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Polymorphic recursion
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Date: 2007-04-05 (09:46)
From: Francois Maurel <Francois.Maurel@n...>
Subject: Re: [Caml-list] Polymorphic recursion
About unintuitive - and, of course, strongly implementation dependent
- Obj.magic stuff, one can also patch your example into:

let magic x =
  let y =
    Obj.magic x

let () =
  let x = if ("a" = "b") then magic 0 else String.copy "abc" in
 for i = 0 to 100000 do ignore (ref [1]) done;
  Gc.major ();
 print_endline x

which is somehow "correct".

The version
let magic x =
  Obj.magic x

is not.


On 04/04/07, Alain Frisch <Alain.Frisch@inria.fr> wrote:
> Roland Zumkeller wrote:
> > The function can be checked in richer type systems with annotations
> > (e.g. Coq's), so we know that Obj.magic is not dangerous here.
> The fact that something is well-typed in Coq does not mean that you can
> just translate it to OCaml by adding a few Obj.magic to make the
> type-checker happy. OCaml programmers tend to have a rough mental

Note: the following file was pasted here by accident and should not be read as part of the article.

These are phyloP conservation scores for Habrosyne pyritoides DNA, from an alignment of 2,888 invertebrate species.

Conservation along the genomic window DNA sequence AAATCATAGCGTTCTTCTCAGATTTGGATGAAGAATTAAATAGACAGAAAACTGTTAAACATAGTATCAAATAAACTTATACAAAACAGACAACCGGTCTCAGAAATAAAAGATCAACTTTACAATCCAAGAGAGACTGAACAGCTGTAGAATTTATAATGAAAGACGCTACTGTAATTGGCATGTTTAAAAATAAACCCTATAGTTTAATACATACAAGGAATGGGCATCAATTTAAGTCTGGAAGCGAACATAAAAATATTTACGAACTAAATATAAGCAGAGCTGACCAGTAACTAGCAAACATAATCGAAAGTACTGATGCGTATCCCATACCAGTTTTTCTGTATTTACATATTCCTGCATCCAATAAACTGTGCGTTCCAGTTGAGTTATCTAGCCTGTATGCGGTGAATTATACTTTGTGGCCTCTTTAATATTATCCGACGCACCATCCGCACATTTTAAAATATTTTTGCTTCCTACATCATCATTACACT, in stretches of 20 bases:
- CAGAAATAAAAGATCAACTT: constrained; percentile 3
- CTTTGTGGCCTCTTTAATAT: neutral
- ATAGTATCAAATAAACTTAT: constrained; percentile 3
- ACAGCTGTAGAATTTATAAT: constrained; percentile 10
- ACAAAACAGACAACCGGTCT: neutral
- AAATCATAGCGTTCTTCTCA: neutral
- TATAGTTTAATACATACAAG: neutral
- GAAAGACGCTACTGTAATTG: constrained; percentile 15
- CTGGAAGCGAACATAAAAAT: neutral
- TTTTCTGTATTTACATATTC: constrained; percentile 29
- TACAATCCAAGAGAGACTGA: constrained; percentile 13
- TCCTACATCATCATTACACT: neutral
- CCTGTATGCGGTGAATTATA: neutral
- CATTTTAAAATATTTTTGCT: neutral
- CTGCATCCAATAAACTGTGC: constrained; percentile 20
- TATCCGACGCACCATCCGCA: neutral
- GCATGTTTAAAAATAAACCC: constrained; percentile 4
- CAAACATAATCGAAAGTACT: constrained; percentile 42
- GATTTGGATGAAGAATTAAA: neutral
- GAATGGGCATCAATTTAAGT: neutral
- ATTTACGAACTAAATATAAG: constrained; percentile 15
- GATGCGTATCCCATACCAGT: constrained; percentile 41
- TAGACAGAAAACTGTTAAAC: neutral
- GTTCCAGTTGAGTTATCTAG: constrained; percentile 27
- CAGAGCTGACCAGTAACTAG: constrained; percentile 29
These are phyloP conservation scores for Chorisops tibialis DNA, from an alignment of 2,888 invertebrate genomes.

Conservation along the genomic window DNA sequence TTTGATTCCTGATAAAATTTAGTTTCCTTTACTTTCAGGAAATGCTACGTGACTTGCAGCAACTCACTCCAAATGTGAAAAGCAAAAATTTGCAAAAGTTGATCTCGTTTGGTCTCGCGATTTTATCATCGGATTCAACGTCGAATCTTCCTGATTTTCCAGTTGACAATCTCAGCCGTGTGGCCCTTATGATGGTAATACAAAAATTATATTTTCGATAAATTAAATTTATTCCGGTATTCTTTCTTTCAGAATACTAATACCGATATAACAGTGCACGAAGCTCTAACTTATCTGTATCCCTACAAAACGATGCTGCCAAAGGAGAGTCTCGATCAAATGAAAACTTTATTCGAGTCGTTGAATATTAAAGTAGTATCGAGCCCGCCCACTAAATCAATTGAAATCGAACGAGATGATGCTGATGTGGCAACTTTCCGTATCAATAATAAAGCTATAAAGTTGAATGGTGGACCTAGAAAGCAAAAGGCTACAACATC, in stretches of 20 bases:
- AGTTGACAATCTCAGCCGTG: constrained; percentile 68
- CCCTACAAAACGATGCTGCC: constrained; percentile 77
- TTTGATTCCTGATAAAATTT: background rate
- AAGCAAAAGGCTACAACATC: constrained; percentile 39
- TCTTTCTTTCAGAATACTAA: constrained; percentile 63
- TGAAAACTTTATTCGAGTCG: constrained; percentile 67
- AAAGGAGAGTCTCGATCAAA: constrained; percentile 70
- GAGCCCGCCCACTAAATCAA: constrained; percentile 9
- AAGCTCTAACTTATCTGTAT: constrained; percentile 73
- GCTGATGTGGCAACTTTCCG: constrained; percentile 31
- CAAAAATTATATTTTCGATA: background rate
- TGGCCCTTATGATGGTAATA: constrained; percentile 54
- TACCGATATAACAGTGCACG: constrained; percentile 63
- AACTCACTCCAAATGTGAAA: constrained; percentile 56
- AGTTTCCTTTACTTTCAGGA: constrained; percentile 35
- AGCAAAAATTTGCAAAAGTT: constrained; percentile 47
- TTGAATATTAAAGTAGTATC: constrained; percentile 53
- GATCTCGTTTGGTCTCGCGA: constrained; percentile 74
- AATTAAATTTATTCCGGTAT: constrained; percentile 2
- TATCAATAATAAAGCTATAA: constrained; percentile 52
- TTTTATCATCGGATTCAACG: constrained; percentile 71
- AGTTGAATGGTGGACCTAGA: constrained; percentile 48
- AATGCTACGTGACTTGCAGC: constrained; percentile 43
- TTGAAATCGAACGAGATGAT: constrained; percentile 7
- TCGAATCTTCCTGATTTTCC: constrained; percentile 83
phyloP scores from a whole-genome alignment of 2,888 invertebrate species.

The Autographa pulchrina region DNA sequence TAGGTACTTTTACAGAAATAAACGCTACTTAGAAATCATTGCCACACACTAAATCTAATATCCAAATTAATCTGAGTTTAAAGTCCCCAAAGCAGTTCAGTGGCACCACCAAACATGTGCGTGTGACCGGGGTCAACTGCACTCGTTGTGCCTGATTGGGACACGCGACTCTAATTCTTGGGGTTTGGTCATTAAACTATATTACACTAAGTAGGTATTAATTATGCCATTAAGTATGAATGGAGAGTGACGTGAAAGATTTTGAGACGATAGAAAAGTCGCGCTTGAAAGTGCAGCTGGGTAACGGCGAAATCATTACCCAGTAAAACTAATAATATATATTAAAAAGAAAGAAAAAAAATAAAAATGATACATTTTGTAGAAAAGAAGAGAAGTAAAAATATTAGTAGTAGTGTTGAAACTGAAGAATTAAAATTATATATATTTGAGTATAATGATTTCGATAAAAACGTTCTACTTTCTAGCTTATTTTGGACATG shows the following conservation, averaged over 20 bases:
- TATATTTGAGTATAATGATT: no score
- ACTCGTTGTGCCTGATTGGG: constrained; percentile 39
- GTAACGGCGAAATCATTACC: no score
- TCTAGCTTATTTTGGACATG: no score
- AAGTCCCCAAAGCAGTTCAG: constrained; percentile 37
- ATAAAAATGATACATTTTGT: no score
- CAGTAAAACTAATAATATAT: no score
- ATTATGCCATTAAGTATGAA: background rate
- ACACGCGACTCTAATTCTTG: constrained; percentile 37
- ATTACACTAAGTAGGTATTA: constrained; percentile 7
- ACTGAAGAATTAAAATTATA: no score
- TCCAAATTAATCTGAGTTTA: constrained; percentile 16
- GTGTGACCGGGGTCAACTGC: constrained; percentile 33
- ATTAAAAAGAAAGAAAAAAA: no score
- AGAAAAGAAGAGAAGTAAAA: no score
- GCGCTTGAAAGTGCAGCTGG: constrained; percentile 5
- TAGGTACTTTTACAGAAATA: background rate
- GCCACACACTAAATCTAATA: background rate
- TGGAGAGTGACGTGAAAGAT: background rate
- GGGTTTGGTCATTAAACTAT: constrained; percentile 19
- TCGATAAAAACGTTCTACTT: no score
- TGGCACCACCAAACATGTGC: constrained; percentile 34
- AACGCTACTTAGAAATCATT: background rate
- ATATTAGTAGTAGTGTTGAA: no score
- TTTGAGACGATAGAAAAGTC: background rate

> picture of what the semantic of the Obj module is and what are the
> important properties of the runtime representation of values, but they
> often only see part of the picture. Do you know what the following piece
> of code does?
> let () =
>   let x = if ("a" = "b") then Obj.magic 0 else String.copy "abc" in
>   for i = 0 to 100000 do ignore (ref [1]) done;
>   Gc.major ();
>   print_endline x
> Well, if I knew Coq, I could prove that "a" is not equal to "b" and thus
> that x is always bound to a valid string. So the Caml code should print
> "abc". Right?
> No. This code compiled with ocamlopt produces a segfault on my machine.
> I remember spending hours (and wasting my boss' precious time) on a bug
> I introduced in some code because I thought that Obj.magic 0 and
> Obj.magic () are equivalent. The code above show that this is not the
> case (if you replace 0 with (), it works fine).
> If you don't understand what's going on, you'd better not use the Obj
> module. If you know why, there is probably some other dark corner which
> you don't understand and that will bite you some day.
> In the present case, we have good solutions that don't require Obj.
> Unless a strong case is made that performance is not adequate, there is
> really no reason to use Obj.
> -- Alain
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